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I spent the morning hiking in the Mulanje Mountain Reserve – a UNESCO heritage site. The mountain range is stunning. Waterfalls pour off the peaks, plummeting into pools and running in gushing rivulets down the mountainside. Clouds crown the peaks, breaking only on occasion for a view of the verdant top.

From the trail, with a chorus of tree frogs singing, we spot samango monkeys above in the treetops. Actually, far before we spotted them, they’d seen the dogs we are hiking with. As they jump from tree to tree, they stay so high in the canopy you have to squint to see leaves moving to catch a glimpse of their tiny dark bodies.

It is their cries we can hear below, and the corresponding hungry howl of the dogs at our feet. In truth, the dogs cannot decide if they want to pounce into the jungle with bravado for the chase and a chance at an exotic snack, or head back to the car with their courage tucked with their tail between their legs.

As we hike, I listen to the Monkey Scout. In the US, he would have been an Eagle Scout, but as an African – this man is well versed in all things jungle.

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“This plant has barbs. Be careful. This plant looks edible, but the flower will kill you. See that bird? That’s a hornbill. Big cry, small bird. See this tree? This tree is a hardwood. The poachers would have a hard time finding a saw strong enough to remove this beast. Bloody poachers… Wait! Listen? Hear those monkeys? Those monkeys have mustaches. If we stand here very still and can keep the dogs close, we’ll be able to see their long wiry mustaches.”

We climbed and climbed. At one point, I threw my hands above my head, stretched my spine and felt my heart thumping as my lungs sucked in as much of humid air as they could. With mushrooms and moss under my feet, I crunched down the path, wary of the dark trail ahead. The canopy – a twisting combination of vine, eucalyptus (gum) trees, African hardwoods and brush – is so dense in places, it closes out the tropical sun above. In my mind, I know there aren’t gorillas/lion/boogeymen in this part of the world. In my imagination, I’m on a remote, slippery lime green cloudy forest trail, in the middle of nowhere, listening to animals in the jungle. Anything is possible.

My heart races.

We reached a small hydroelectric dam built to provide energy to the estate. The water is crystal clear runoff from the rainfall above. A pounding stream feeds the damn. We’ve been able to hear this water bubbling along for more than a mile. We slide into the water holding our breath. Matt, without any fear, swims up one side and down the other, climbing on the dam wall and diving into the darkest part of the pool. I join him after a lot of coaxing, name-calling, and promises that there is no way possible that a croc could be on the bottom waiting for just such an American treat. Soon enough, I’m also standing on the dam wall, shaking from the cold water and dripping wet, jumping blindly into the same dark pool screaming “cowabunga!”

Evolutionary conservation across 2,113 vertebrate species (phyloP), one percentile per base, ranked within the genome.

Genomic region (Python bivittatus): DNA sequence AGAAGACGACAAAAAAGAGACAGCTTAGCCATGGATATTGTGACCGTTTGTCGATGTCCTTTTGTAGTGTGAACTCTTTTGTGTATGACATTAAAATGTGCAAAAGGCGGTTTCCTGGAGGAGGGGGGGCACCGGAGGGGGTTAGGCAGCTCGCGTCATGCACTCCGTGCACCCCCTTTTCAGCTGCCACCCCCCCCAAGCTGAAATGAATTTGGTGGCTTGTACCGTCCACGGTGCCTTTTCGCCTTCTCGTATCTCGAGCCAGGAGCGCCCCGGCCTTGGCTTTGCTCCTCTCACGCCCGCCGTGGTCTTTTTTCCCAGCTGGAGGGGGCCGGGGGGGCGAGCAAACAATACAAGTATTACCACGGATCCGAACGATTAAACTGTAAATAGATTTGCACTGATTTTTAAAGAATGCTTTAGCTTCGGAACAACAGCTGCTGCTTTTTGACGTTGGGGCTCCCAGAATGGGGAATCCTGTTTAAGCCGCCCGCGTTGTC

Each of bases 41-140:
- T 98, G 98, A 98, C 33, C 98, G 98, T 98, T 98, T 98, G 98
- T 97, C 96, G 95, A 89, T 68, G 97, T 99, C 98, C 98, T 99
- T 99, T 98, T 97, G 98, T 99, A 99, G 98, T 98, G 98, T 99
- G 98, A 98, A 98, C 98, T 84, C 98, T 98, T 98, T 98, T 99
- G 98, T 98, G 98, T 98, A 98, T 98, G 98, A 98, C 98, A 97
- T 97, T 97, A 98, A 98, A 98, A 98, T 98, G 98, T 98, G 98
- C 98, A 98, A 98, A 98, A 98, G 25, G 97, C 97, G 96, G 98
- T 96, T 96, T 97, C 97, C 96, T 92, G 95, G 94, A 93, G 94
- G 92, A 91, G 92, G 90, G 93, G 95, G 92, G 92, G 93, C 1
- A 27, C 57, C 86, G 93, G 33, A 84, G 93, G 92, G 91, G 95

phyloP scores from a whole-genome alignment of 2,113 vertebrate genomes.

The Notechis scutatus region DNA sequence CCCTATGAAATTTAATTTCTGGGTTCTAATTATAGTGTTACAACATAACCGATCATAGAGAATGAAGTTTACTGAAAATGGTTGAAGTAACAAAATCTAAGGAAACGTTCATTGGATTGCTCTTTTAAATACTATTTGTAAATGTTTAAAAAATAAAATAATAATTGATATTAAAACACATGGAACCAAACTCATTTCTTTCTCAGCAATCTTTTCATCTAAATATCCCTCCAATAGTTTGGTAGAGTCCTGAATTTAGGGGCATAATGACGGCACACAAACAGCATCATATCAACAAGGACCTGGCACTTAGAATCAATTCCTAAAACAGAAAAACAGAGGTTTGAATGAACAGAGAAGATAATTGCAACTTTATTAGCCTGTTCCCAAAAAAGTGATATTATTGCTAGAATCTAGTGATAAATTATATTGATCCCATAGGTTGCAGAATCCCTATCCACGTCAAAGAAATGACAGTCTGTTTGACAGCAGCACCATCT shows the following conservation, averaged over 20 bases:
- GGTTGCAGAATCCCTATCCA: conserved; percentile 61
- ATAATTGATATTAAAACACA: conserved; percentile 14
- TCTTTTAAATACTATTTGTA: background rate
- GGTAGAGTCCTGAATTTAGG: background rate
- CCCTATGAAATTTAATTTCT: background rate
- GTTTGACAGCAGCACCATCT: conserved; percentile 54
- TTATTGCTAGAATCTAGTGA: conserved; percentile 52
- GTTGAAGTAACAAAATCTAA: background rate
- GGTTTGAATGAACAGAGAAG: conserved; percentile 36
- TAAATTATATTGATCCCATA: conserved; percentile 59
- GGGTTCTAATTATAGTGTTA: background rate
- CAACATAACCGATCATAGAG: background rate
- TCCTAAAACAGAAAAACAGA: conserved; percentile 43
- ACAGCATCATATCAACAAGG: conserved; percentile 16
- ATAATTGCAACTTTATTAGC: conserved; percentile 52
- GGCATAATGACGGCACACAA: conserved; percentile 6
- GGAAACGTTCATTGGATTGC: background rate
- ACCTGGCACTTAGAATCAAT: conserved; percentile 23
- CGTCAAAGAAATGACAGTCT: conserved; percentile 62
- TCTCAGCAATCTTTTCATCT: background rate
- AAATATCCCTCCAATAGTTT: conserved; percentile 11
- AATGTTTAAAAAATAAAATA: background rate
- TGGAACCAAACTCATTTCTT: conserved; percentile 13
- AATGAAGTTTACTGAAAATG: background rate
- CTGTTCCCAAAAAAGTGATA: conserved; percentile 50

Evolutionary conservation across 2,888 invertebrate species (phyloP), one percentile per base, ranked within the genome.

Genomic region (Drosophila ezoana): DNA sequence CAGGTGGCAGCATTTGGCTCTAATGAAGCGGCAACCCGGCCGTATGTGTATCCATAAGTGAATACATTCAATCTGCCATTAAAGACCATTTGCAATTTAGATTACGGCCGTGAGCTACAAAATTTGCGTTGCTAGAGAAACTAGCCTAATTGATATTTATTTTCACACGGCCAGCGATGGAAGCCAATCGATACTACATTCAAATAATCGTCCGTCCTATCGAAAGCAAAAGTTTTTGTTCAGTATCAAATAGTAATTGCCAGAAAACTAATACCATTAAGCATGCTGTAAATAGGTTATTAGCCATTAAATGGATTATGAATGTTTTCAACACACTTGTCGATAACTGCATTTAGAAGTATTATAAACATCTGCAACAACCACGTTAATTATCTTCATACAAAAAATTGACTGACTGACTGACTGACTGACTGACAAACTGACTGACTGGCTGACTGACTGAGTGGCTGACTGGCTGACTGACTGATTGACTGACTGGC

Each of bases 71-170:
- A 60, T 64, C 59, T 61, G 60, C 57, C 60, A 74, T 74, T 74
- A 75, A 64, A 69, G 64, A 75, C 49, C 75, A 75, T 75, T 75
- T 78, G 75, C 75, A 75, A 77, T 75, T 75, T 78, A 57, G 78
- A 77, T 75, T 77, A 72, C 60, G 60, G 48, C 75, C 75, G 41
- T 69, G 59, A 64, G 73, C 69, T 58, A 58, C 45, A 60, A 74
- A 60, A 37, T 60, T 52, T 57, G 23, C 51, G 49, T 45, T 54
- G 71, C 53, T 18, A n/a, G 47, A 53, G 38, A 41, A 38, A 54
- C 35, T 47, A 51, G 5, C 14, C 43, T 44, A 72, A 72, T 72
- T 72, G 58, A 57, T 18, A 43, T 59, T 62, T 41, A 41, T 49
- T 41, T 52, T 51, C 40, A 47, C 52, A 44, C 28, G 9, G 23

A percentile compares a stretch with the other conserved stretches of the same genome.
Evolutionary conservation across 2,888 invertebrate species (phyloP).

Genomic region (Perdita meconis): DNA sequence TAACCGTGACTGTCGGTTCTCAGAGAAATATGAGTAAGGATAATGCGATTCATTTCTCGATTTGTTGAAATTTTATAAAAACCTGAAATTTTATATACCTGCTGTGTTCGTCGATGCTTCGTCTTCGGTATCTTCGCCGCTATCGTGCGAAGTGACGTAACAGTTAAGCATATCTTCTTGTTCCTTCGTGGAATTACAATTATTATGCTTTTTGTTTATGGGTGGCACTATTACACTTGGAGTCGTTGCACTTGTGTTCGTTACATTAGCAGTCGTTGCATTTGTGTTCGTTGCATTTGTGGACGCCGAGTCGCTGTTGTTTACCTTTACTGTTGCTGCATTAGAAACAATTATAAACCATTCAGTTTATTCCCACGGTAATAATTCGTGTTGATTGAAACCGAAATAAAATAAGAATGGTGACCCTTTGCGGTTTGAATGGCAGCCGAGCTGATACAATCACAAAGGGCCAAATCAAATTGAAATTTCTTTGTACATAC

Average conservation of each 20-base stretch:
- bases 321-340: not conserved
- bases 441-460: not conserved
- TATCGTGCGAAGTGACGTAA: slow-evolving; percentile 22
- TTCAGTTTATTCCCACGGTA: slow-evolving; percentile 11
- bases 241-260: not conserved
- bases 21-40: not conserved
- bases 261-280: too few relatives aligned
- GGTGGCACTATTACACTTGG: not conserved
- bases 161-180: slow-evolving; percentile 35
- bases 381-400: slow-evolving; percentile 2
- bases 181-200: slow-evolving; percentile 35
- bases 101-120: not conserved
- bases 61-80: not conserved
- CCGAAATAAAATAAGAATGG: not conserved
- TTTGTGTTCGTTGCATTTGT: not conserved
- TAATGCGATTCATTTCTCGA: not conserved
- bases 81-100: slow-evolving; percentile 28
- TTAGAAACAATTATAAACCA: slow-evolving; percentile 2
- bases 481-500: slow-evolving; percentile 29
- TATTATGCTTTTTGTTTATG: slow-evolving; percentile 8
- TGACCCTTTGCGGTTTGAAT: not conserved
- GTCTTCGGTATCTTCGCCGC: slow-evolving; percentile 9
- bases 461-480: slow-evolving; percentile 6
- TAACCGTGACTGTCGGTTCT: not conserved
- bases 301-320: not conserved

Cowabunga, indeed.

Locally sourced umbrella

Jungle badge — earned.

~K

View from the Veranda

View from the the estate

A few other favorite photos from the last week:

Lake Malawi

Happy place

Waterfalls, Mulanje Mountain UNESCO Site

Tea leaves

From field to factory to fiber -- tea ready for auction

Tasting area

Fishing on Lake Malawi :: Catching rays :: the tea estate and Mulanje Mountain Reserve :: tea leaves — you only take the top few :: tea in process, ready for auction :: tasting station.

~K

“Boys”

Bookcase at Cape MacLear

Books

Book label

Whenever I travel, I love to browse — snoop, really — bookshelves. You can tell so much but what people have read, what’s bookmarked, underlined, well-worn and what has obviously been abandoned mid-chapter. At the lake cottage, I found a tiny bookshelf with books left behind by previous visitors.

I shouldn’t have been as shocked as I was to find the 1950s library rules glued to the inside cover of one novel, but I am. Worthy of sharing, but still very sad nonetheless. There are epic novels to be written about the “boys” and “natives” who were denied the pleasure of reading. Even more depressing, while the colonizers have long since been run out, there are few public libraries today in Malawi. The state of public education is so poor, most folk are illiterate.

The good news is, I’ve made several delightful new friends who are working in Malawi and Tanzania for international NGOs on a variety of projects, including literacy. So, let’s hope the label alone is a relic in this southern African nation. May the joy of libraries one day return to beautiful Malawi.

(Really, how can a country progress without access to quality education and books?)

~k